Ever since eBooks were introduced to the public, the debate of how they are compared to actual books started and even now with their continuing popularity the comparison continues. The question lingers, are eBooks going to make books eventually obsolete?
The number one advantage of reading eBooks, or having an eBook reader such as ipads or any other tablet pcs, is the inherent portability of the medium. Students don’t have to carry around heavy bags full of textbooks. Travelers find an easy solution to space and weight issues. Most of the time you are just limited to carry two to three books when on holiday, but with an eBook reader, you can have as many books as you want to leisurely read during your vacation. However, actual books don’t need power to function compared to the six to eight hours of battery life from an eBook reader.
Most eBook readers now have internet connectivity, which means that you can easily purchase or borrow eBooks in seconds. You can basically have some books to read in mind and then have them in your hands almost instantaneously without having to leave your bed. The ease of owning eBooks though is countered by how you can easily lose them. Note that there have been news of Kindle users whose books were all wiped out by Amazon.
The issue of cost or savings has been pointed out but it is actually relative to a person if this is a pro or a con. An eBook reader may have a one-time payment investment of a few hundred dollars but in the long run it could pay for itself. There are hundreds of free eBooks, which spells savings especially for avid readers of the classics, for example. However, you can’t sell this point to those who love hunting for cheap books at second hand bookshops or those who like going to the library and borrow books. Also, as some readers have discovered, dropping, scratching the cover, or spilling coffee on a book is not as painful on your pocket as it would be on an eBook.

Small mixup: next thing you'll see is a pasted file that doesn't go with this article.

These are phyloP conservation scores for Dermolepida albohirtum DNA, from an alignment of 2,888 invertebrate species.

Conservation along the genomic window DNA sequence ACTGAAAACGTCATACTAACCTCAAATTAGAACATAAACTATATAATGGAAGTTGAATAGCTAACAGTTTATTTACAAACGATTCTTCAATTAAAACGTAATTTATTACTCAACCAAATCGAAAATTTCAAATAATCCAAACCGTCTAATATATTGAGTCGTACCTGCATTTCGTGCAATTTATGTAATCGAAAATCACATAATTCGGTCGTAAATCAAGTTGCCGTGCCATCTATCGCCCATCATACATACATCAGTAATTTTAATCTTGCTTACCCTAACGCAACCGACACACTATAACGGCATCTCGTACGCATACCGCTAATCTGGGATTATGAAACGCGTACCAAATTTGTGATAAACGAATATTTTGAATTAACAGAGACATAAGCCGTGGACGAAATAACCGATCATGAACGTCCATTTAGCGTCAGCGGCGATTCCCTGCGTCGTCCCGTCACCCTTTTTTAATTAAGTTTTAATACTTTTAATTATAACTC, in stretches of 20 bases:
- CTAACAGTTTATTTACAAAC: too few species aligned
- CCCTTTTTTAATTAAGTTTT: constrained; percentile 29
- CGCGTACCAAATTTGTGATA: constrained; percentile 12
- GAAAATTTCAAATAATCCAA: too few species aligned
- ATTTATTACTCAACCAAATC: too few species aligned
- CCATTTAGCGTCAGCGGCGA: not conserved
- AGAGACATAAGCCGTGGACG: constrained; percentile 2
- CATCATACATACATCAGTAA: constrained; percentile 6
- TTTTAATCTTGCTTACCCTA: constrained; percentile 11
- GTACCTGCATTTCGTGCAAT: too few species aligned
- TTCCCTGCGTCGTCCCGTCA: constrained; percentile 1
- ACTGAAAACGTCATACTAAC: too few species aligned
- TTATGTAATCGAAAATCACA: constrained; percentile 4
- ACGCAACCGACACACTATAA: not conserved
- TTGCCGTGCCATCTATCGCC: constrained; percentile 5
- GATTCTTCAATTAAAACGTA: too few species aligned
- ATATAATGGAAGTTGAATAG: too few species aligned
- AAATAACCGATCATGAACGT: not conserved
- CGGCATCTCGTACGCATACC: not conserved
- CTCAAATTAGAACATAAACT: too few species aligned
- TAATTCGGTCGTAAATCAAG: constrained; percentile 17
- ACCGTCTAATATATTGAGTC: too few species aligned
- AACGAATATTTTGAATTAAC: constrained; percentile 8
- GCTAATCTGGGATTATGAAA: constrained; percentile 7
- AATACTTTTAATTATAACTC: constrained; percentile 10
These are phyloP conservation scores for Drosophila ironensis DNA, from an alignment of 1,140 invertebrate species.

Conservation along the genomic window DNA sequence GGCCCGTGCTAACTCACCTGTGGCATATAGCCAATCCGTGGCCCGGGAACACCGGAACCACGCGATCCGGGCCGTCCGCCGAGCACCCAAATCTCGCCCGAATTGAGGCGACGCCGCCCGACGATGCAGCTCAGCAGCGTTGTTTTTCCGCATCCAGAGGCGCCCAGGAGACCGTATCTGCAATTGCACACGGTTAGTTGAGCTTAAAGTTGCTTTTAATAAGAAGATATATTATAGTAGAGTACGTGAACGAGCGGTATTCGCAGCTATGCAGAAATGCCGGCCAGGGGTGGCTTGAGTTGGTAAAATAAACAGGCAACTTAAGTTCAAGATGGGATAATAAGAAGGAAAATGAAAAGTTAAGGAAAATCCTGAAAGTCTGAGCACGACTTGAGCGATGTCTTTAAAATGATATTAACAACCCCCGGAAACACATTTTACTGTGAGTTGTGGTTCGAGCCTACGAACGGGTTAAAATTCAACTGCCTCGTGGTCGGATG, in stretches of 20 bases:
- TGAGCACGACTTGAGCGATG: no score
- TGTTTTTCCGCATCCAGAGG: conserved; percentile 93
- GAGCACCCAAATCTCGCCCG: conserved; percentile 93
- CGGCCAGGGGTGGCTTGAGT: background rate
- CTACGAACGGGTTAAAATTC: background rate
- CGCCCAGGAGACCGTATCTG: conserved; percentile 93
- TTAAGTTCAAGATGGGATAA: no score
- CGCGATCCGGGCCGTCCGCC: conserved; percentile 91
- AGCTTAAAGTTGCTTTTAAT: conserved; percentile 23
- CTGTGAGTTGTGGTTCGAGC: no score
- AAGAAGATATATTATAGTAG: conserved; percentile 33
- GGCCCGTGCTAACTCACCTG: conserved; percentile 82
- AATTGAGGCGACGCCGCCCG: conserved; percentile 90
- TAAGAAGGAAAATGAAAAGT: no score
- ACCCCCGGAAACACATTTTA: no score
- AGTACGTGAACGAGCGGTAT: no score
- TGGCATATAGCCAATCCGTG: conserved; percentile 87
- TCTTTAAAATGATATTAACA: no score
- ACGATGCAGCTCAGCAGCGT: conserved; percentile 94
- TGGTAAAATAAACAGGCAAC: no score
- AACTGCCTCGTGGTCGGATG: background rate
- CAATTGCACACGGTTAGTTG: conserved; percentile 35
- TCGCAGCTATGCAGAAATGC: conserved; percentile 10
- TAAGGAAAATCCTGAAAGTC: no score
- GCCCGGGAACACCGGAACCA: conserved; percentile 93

Another boon from eBooks is that the industry has opened up new avenues for creating and distribution of books and ideas, much like the way how mp3 files and players have altered the landscape of the music industry. However, actual books won’t go the way of cassettes or CDs though. Unlike CDs and cassettes that need a specific player for you to hear the music recorded in them, you don’t need another device to enjoy a book.
An actual book can be read in direct sunlight or at high noon. Compare reading an actual book while sunning yourself on the beach versus an eBook – which one is gentler on your eyes? Manufacturers have come up with an answer to this as eBooks have certain features to avoid eye strain such as zoom in and font resizing functions. In this case, this could be a matter of preference.
Lastly, reading eBooks is said to be more environmentally friendly as no trees were killed in their creation. However, eBooks do contribute to e-waste. Just like most of the consumer electronics we have now, eBooks may also fall victim to planned obsolescence. This means that no matter how you take care of it, your eBook reader may still end in the trash bin in a few years when it will not be able to read new eBook files or formats.